Nonprofit Tech Ecosystem Mapping

If you’re thinking about making a technology change or even simply want to use your existing technology better, there’s one thing you need to do before you take action.

Is it starting your nonprofit software research?

No, not yet.

Is it scheduling product demos?

Hold on just a second.

Before you can dive into the process of making a change or refining your processes, first you need to determine what kind of technology you already have and what those processes actually are.

Technology helps power your mission, but too often, it easily becomes siloed or cumbersome. Think about the different systems within your nonprofit, each housing data. You might have a separate CRM, online fundraising platform, volunteer management platform, email provider, accounting system, event management system, and additional data sources. Not to mention the very important spreadsheets that are floating around.

Is your tech stack more like a “tech pile” or “very messy tech closet”? Then it’s time to map your technology ecosystem.

Learn more about mapping your tech ecosystem in this workshop from the Responsive Nonprofit Summit!

Start With The Outcome

Before you make your map, think about what you’re trying to achieve. Your goal may be as simple as “make our processes more efficient” or as elaborate as “prepare to migrate to a new CRM,” but determining your desired outcome at the beginning will help you stay on track.

Possible goals for a tech ecosystem map include:

  • Identify redundant work or data
  • Breakdown data silos
  • Increase our ability to use our technology to be responsive to our supporters
  • Find opportunities to use more of the features of our existing technology
  • Understand how a new system will fit into the larger ecosystem

Think of your distinct pieces of technology as individual Lego bricks. Right now, they may just be in a pile, but what could you use them to build? Your outcome functions like the picture on the box, showing you what the different pieces are for and how they work together.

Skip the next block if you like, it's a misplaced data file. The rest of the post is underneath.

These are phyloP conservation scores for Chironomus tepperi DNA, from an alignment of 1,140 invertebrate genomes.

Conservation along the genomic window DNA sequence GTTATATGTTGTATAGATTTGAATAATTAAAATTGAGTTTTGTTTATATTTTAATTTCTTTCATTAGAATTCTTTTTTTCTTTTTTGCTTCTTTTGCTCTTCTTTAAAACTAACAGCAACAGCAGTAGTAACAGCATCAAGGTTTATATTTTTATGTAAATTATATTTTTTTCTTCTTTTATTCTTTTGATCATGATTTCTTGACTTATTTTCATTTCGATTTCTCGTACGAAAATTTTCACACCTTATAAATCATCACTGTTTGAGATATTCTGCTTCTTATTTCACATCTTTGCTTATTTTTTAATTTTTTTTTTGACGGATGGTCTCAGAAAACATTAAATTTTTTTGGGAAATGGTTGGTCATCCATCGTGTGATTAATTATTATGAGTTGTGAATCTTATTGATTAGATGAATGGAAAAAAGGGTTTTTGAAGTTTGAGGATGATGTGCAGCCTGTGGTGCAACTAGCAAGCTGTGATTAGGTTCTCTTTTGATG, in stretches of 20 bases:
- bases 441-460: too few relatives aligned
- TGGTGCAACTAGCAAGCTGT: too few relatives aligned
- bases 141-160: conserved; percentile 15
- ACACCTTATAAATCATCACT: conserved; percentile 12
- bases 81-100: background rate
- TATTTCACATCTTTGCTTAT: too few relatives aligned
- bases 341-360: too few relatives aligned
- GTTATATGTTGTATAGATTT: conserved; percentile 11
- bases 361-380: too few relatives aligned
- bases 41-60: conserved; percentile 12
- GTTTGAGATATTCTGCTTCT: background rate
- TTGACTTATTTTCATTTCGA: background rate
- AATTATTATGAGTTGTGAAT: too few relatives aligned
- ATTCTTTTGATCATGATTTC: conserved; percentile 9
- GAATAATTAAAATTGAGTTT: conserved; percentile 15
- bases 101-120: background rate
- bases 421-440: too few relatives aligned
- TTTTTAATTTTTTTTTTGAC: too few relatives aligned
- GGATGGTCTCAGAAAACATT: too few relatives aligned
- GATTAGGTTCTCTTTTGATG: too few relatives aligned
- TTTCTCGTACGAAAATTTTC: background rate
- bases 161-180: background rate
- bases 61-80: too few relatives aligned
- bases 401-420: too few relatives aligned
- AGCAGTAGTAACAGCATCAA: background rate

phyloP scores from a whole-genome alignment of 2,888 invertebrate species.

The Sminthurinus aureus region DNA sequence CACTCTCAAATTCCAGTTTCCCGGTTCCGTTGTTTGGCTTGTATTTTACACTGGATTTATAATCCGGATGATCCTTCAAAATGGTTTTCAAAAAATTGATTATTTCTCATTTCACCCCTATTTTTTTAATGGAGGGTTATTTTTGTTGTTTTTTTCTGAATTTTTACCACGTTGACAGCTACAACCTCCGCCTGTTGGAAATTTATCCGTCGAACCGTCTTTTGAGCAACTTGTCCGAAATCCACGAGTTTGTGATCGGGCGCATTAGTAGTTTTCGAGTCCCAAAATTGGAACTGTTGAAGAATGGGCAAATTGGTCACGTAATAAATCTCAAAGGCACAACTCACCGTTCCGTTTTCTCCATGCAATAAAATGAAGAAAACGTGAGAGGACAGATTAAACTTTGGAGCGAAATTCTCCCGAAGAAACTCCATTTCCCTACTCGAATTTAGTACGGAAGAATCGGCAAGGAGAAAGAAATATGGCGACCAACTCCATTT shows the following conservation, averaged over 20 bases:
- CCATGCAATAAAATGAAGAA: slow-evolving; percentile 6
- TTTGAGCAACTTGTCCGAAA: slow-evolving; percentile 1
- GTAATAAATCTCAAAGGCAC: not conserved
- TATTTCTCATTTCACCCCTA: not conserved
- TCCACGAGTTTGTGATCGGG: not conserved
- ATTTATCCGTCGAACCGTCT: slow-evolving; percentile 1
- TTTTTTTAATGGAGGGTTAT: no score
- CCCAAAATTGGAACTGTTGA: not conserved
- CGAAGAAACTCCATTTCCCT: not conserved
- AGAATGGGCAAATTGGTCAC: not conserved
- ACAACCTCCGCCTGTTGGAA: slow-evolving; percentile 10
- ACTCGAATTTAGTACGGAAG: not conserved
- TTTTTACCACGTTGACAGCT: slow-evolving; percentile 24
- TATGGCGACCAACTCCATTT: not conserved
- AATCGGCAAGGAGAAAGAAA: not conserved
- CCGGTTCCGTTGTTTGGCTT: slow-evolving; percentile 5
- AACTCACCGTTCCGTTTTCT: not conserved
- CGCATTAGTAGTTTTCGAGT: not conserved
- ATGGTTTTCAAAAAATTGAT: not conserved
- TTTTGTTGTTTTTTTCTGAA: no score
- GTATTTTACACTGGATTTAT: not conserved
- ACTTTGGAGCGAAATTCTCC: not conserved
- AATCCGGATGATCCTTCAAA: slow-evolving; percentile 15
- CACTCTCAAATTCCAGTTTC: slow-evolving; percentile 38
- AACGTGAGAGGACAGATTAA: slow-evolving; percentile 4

A pile of lego bricks and disparate elements of a tech ecosystem: CRM, Online Giving, Accounting Product, spreadsheets, various data sources and data silos

What Is Ecosystem Mapping?

According to the Interaction Design Foundation, “Ecosystem maps are tools that designers create to understand the relationships and dependencies between the various actors and parts that contribute to creating customer experiences. An ecosystem is these actors, parts, and dynamics. The maps reveal areas to optimize in services to deliver the best customer experience.”

An ecosystem map is more than a list of your technology, it’s about how the pieces relate and connect and how information flows from one place to another. You can use ecosystem mapping to discover who is involved, which tools you use, and the processes you’ve established. Then you’ll be able to identify areas to optimize to improve your supporter experience.

For example, as you map your technology ecosystem, you may find that you’re entering the same data in multiple places and the time you spend delays getting your thank-you letters out. Or you might discover you’re not using a technology feature you already have, and are missing opportunities to communicate with your donors.

Once you have a map, you’ll be able to identify gaps and see where your technology may impact your supporter experience.

The Benefits Of Ecosystem Mapping

Creating a technology ecosystem map for your organization has three key benefits.

  1. Understanding & Visibility
  2. Cost & Time Analysis
  3. Supporting Internal Transitions

Understanding & Visibility

Once you’ve collected the information you need for your map, you’ll have a better understanding of your tech stack and how it’s working for you. You’ll also have a natural starting place for conversations about your technology, and a better sense of who needs to be part of those conversations.

If you’re working towards making a technology change, having the clearest possible picture of your existing systems is crucial for avoiding costly additions later in the buying process. It’s stressful to be far into a sales cycle and realize you haven’t accounted for an entire function or capability that you need for your operations.

Cost & Time Analysis

Ecosystem mapping offers the opportunity to see how efficient your processes are, and identify where you may be losing time, money, or both.

As you create your map, ask yourself what is most efficient for the users, the organization, and the supporter experience. What isn’t efficient and is costing the users time?

Watch out for:

  • Redundant processes (how many times is the same data entered in different places?)
  • Complicated workarounds
  • Products you’re paying for that you don’t actually use
  • Multiple products that could do the same things

Supporting Internal Transitions